We caught up with Emma Sayle, CEO and founder of controversial female empowerment company The KK Group, to chat being a woman in a man’s world, not taking no for an answer, empowering women and turning sex into a respected million-pound business….
What do you think are the biggest issues that women still face in the workplace?
We all know the glass ceiling still exists. In some industries more than others, but the fact that there were only six female CEOs in the FTSE Top 100 in 2019, down from seven, and that those six earn just 4.2% of the total pay awarded to the Top 100 CEOs, really says it all.
I grew up in the Middle East where women’s rights were non-existent, so I grew up with a great sense of the complete injustice of it all. That we bear children has a direct correlation, apparently, with our ability to do our job at a high level. It is this pressure that is forcing women to put off having children or postponing until very late. We should have a workplace that respects that women are as capable, if not more so, than men, and that being a woman should never be penalised, either in the position a woman can hope to achieve or in the pay package she should expect to earn.
It is this misogynistic approach that somehow women in the workplace should not expect the same in terms of remuneration, that they should not shout about inequality and they should ‘sit pretty’ and keep silent, that being assertive is seen as being bossy that keeps women in the position in which we find ourselves today. Despite the 2010 Equality Act, recent scandals at major organisations in this country have shown that women are still not treated equally and unless we keep shouting and banging on that glass ceiling nothing will happen until it is fully shattered.
How do you work to empower women both professionally and personally?
I set up Killing Kittens in 2005 as a safe space, run by a woman for other women to explore their sexuality. The world of sex was male-dominated. Men ran the sex industry for other men. I wanted to change that and so I set up KK.
At first we ran high end and very exclusive parties – where women could come with a partner or on their own. Yes, sex happens, by always on women’s terms. Men are not allowed to come on their own and they are not allowed to approach women. We say “It’s a Kitten’s World” as our mantra and I truly believe that.
Since the parties, over the past few years, we have developed into sextech, with over 160K members around the world. We have our new dating and chat app which also operates on a safe for women basis. Women make the first move and all our members are vetted. We have also launched SafeDate, an app for online daters (both men and women) so they can check in with their friends before/after meeting a stranger on a date.
Within the KK Group, we are predominantly a female team. There are 4 men on the team, but the rest of us are women. Women run our events both online and offline. We run an organisation that respects all of our team members, both male and female. I am a mother of three children so I completely understand the need for a work/life balance and extend that to all my staff and support them in their lives so we have a very flexible working from home set up.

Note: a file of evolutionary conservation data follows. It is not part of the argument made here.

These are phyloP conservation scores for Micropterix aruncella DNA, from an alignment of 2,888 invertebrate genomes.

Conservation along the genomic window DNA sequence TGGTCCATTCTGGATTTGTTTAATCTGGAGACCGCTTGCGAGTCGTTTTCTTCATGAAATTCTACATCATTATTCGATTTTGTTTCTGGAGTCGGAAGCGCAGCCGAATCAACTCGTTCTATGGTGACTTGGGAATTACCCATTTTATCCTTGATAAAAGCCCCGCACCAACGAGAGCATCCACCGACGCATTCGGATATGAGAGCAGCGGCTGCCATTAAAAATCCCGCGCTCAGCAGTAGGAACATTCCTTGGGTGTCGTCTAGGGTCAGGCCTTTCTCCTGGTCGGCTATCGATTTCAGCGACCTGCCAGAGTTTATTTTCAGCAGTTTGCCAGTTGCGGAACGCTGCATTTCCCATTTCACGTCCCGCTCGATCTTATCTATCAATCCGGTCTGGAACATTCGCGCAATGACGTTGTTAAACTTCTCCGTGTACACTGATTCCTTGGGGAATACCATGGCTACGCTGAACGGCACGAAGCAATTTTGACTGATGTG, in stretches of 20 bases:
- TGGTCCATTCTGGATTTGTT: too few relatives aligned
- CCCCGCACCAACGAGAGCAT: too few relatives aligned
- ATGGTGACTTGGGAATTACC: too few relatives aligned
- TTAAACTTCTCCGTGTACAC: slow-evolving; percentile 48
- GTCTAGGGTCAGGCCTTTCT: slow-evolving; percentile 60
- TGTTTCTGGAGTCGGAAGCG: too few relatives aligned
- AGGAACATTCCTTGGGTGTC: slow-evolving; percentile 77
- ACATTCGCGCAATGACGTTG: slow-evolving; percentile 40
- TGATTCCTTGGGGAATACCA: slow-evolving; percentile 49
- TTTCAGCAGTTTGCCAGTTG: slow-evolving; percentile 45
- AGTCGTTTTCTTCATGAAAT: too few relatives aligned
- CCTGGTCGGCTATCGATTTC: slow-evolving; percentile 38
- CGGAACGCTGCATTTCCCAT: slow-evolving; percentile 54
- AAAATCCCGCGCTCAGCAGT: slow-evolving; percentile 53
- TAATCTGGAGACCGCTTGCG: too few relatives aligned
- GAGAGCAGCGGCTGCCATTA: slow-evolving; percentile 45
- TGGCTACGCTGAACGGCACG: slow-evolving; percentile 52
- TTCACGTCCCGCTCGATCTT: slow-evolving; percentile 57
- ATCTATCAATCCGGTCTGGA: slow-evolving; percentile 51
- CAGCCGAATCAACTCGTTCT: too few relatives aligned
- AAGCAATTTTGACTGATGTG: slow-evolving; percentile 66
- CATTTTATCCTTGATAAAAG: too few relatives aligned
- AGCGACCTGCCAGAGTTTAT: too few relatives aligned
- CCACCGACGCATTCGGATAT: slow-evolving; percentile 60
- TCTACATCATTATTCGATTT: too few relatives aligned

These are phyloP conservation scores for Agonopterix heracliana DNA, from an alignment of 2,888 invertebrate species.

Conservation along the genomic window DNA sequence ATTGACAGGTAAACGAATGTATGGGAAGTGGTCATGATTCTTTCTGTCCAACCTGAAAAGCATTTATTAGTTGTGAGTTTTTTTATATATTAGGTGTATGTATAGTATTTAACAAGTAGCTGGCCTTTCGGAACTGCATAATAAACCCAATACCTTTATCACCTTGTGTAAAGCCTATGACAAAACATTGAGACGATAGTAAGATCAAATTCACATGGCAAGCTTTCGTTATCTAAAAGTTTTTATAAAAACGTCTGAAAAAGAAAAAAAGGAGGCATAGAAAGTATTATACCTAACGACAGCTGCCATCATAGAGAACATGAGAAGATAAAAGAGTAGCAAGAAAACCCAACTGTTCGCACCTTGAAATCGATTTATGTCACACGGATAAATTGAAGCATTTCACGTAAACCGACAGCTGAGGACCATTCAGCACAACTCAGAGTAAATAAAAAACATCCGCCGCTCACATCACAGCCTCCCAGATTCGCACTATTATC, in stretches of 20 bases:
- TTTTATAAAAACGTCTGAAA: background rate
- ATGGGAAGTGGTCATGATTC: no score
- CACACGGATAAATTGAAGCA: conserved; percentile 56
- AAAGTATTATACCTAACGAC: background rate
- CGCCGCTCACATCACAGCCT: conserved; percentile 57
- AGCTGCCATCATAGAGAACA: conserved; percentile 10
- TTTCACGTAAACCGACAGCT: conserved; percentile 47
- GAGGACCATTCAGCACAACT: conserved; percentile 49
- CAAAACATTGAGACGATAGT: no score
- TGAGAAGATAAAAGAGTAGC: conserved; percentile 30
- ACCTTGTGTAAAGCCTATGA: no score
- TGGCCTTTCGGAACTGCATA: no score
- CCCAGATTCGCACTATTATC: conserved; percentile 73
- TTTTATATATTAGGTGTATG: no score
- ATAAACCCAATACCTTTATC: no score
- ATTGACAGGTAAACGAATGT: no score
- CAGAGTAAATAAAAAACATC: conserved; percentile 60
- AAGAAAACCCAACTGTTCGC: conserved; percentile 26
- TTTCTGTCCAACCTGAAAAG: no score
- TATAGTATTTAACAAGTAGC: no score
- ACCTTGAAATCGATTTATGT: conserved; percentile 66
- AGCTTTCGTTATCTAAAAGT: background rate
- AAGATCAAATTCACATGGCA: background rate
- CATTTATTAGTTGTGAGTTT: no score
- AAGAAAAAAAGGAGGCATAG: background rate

How has your female networking app SISTR been received by the wider business community?
Sistr grew organically from KK – we had a female-owned business which was breaking into tech, and so it seemed like a no-brainer to extend our knowledge base to not just empowering women sexually but also empowering them professionally – and in relation to my earlier answer – it is essential for us to all come together to help, educate and support each other’s journey in breaking that glass ceiling/ rebuilding it!
We are not going to achieve equality on our own, and one strength of being a woman in business is that I have mostly found other women to be incredibly helpful and full of advice. We wanted to channel all that into Sistr. We have been so lucky to have the support of some incredible women in business and since Lockdown happened we moved our offline networking events online and have been regularly inviting inspiring guests from across all professions like Helen Skelton, Hustlecrew, Sinead Bovell, Erika Brodnock, Antarctic Fire Angels and Chemmy Alcott to join us on InstaLive where we talk about everything and anything to do with being a professional woman. It’s one of the most important things I have done and I am incredibly proud to see it growing and cannot wait to get the live networking events happening again as soon as we can and the tech platform finished.
What advice would you give to aspiring female entrepreneurs?
To be bloody-minded. To stay true to your vision. Do not let people try to tell you it’s not possible, if you come across closed doors then remove the hinges, do not be told to be quiet and to shut up. I have pushed every boundary out there by setting up Killing Kittens and turning female sexuality into a business now worth £11million with members all over the world, and I didn’t do that by being a ‘yes’ girl. It’s scary – especially when you have a family to support – but you have to remember you have one life and it’s better an ‘oops’ than a ‘what if’.